Mike Barratt & Bob Thirsk had 3h 45min set aside for troubleshooting the heater problem of the CDRA (Carbon Dioxide Removal Assembly) in consonance with the ground in an attempt to recover nominal CDRA operations. [The crew took resistance measurements of several connectors to determine specifically which internal CDRA components were potentially shorted and to verify the associated cabling was wired in accordance with expectations. An overnight review of the resistance measurements taken yesterday along with photographs of the connectors downlinked to the ground revealed the harness was not built to print. Once the cabling assessment was completed the crew was given the go-ahead to cut the wires to the shorted heater string. CDRA was subsequently re-installed and re-started. At this writing the available heaters are working nominally and CDRA is in warmup with an expectation of nominal operation around 6:30pm EDT. During the CDRA outage onboard exercise was deleted and LiOH canisters were activated as required in order to manage CO2 levels.]

CDR Padalka took FE-2 Kopra through the standard ISS Emergency Equipment Location & Status Drill (OBT-COMBO EMER-RVW), designed to familiarize the crewmember with the locations of hardware, the positions of valves used in emergencies, and with the egress route to the Soyuz, and practicing crew interactions in emergencies. [During the training, the CDR & FE-2 worked according to uplinked instructions and consulted with specialists at MCC-M, MCC-H, COL-CC, and SSIPC.]

At 12:15pm, the FE-4 conducted the periodic VHF-1 emergency communications proficiency check over NASA’s VHF (Very High Frequency) stations, today at the Wallops Station VHF site (12:19:37pm-12:27:06pm), talking with Houston/Capcom, MSFC/PAYCOM (Payload Operation & Integration Center Communicator), Moscow/GLAVNI (TsUP Capcom), EUROCOM/Munich and JCOM/Tsukuba in the normal fashion via VHF radio from a handheld microphone and any of the USOS ATUs (Audio Terminal Units). [Purpose of the test is to verify signal reception and link integrity, improve crew proficiency, and ensure minimum required link margin during emergency (no TDRS) and special events (such as a Soyuz relocation).]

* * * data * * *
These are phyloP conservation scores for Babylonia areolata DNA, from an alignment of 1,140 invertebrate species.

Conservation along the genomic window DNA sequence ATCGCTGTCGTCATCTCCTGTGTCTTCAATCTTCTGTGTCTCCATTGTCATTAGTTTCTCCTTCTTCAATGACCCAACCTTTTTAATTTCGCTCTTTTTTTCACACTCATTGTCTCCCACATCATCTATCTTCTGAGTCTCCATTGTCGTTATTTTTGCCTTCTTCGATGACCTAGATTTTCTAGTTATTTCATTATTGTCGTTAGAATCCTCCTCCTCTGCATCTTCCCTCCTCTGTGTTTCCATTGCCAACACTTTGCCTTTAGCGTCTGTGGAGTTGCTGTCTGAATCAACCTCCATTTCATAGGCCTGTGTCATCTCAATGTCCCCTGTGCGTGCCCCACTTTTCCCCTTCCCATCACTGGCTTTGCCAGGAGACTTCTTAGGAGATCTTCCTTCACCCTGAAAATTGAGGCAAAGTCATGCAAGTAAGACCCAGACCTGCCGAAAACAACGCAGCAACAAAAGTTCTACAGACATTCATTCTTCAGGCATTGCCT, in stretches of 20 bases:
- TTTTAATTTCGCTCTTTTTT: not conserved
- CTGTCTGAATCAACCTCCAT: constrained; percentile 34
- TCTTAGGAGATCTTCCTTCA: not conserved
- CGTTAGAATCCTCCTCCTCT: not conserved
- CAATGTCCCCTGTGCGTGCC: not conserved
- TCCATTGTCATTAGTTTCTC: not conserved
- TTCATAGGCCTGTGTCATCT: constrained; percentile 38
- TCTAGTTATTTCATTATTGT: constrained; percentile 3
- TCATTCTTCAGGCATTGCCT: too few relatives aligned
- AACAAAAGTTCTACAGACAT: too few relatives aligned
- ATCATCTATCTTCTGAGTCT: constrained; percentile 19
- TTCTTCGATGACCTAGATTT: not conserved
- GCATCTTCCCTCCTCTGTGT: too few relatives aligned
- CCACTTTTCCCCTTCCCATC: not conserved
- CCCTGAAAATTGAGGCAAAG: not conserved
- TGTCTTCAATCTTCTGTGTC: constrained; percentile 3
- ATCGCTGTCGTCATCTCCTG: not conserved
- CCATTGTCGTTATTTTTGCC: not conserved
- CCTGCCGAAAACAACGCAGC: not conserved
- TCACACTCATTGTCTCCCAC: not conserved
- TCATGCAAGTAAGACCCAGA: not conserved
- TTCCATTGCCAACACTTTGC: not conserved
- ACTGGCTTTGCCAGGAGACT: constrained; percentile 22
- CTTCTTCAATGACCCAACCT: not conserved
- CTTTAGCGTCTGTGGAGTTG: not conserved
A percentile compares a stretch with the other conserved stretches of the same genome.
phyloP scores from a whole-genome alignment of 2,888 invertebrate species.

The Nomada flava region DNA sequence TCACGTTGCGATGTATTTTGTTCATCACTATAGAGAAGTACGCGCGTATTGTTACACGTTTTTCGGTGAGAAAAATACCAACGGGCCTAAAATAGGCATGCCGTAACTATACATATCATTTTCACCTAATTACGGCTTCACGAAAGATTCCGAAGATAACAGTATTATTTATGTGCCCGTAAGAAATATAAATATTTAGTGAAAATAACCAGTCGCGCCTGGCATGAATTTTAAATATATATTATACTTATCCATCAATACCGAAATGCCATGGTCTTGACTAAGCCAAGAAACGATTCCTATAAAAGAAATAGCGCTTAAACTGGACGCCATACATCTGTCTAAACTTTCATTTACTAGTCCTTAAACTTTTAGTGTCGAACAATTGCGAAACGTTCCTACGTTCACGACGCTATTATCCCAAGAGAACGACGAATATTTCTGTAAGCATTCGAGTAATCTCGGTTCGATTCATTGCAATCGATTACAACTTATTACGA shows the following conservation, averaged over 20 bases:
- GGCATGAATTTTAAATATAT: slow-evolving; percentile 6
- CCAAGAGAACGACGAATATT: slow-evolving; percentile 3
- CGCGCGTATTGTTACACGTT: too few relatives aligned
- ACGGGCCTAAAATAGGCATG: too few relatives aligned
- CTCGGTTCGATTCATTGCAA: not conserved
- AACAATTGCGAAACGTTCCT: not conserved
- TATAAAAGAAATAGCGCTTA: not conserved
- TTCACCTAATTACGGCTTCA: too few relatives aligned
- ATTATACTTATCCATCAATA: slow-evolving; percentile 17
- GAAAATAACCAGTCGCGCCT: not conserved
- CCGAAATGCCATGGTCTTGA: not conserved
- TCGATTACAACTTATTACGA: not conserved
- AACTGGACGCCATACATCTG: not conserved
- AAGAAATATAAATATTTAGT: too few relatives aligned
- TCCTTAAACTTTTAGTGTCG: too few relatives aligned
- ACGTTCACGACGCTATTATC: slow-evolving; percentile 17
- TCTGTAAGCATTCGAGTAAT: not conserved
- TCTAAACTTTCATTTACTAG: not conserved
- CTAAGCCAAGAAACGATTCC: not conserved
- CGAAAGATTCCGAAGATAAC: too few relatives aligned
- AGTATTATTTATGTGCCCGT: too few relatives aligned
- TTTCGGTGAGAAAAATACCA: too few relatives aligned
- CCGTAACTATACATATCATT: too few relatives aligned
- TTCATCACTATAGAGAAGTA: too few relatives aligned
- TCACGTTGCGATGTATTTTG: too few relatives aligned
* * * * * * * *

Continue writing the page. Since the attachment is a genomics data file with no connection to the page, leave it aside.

In the Japanese laboratory, DeWinne relocated the ROBOT hardware from the JLP (JEM Logistics Pressurized Segment), loc. JLP1A2, to the JPM (JEM Pressurized Module), loc JPM1A1.

Thirsk installed the CBCS (Centerline Berthing Camera System) at the Node-1 port hatch and checked it out for function, in preparation for the upcoming PMA-3 relocation at the Node-1 portside hatch. [After checkout, CBCS was powered down but remains installed and in this configuration until PMA-3 Relocate.]

Romanenko conducted a session of new ocean observations program, DZZ-13 “Seiner”, which provides informational support to fishing vessel research of fishing grounds in the waters off northwest Africa, from the Canary Islands to the Cape Verde Islands. [The experiment uses visual observation, videography (HD camcorder, PAL mode) and selective photography (NIKON D2X) of color-contrast images and large discontinuities in cloud fields along the flight path.]

In his free time, Roman unloaded the Progress 34P cargo ship.